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Thread: Straight of grain

  1. #26
    Senior Member stitchntimesewing's Avatar
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    Quote Originally Posted by laalaaquilter
    Why should I care if the fabric is straight of grain? I've been reading the 'torn vs cut' thread for the pros and cons of that and it all seems to come back to getting the fabric straight on the grain but no one has explained why it needs to be straight when I'm going to cut it a million ways and sew it five ways from Sunday.
    Here! Here! I totally agree with you lol....

  2. #27
    Power Poster Jingle's Avatar
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    I just fabric in half square up the end and start cutting. Works for me.
    Good luck figuring which person is right.

  3. #28
    Super Member laalaaquilter's Avatar
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    Quote Originally Posted by Jingle
    I just fabric in half square up the end and start cutting. Works for me.
    Good luck figuring which person is right.
    I don't think 'right' is the best word in this instance lol

    I saw the link with the video of how to get it straight and it works well, I just was wondering why to take the trouble.

    Now I know ;-)

  4. #29
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    Quote Originally Posted by laalaaquilter
    Why should I care if the fabric is straight of grain? I've been reading the 'torn vs cut' thread for the pros and cons of that and it all seems to come back to getting the fabric straight on the grain but no one has explained why it needs to be straight when I'm going to cut it a million ways and sew it five ways from Sunday.
    Go to Sharon Pederson on the Quilt Show daily Blog. Sharon has a video about the straight of the grain.
    I was taught in 4-H and Home Ecs. and by my mother about the straight of the grain. if it isn't on the straight of the grain it's on the bias and often times stretches too much. I would recommend viewing this video for all concerned about the straight of the grain.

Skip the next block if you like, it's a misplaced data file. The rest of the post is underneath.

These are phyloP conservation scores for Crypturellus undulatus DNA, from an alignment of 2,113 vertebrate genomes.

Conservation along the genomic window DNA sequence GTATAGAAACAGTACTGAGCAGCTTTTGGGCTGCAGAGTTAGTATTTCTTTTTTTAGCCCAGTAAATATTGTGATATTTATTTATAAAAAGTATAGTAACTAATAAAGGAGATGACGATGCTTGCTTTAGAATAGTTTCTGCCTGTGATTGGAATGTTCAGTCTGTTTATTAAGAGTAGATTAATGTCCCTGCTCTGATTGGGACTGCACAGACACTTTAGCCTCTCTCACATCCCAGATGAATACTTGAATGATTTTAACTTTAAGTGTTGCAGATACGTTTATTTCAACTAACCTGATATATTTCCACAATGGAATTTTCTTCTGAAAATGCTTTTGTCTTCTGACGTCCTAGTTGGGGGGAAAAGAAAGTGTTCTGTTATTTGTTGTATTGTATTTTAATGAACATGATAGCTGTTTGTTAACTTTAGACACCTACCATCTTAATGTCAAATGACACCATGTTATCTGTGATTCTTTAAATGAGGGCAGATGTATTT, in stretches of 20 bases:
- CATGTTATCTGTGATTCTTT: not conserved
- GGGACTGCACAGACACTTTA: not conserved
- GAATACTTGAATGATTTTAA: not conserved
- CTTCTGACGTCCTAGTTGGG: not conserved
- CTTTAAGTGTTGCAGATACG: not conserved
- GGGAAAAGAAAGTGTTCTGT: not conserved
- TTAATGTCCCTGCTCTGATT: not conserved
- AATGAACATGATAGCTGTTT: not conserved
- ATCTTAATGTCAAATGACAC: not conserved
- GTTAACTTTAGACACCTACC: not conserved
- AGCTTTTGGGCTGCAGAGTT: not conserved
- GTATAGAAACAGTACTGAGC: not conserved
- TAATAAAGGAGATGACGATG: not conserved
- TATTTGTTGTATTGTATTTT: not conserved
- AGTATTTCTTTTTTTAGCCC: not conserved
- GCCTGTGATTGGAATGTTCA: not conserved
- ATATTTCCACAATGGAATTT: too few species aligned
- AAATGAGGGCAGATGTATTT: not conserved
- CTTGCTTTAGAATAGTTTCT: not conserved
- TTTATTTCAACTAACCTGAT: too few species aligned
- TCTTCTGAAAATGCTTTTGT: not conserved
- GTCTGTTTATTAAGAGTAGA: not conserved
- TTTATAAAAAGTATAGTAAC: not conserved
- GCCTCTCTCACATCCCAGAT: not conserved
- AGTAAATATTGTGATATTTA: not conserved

5. #30
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    Quote Originally Posted by ThreadHead
    Torn is usually straighter.
    Take a yard of material and fold it- don't worry about the ends yet--- make sure there are no wrinkles or it is not skewed in the Middle -- the ends will probably not be even and this is where I even them up.
    Syl
    Ditto this is exactly what I do before I start cutting. Most fab. you purchase even in LQS or other fabric shops the ends may look even but when you make sure the fold is even and all wrinkles out of the fab. selvg. even, you will have uneven ends almost always. I always even my up before I start cutting, or I end up with problems somewhere while cutting.

  6. #31
    Senior Member ljorange's Avatar
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    Have you ever bought a pair of pants that never hang right and are difficult to iron because they never lie flat or "feel right"? That's because they weren't cut right on the grain. Pieces just fit better when cut on the grain.

  7. #32
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    was taught always to get grain straight-------unless lampshade making ,as the object would lay/wear flat and not "wobbly, think tiny pieces don't really matter.

  8. #33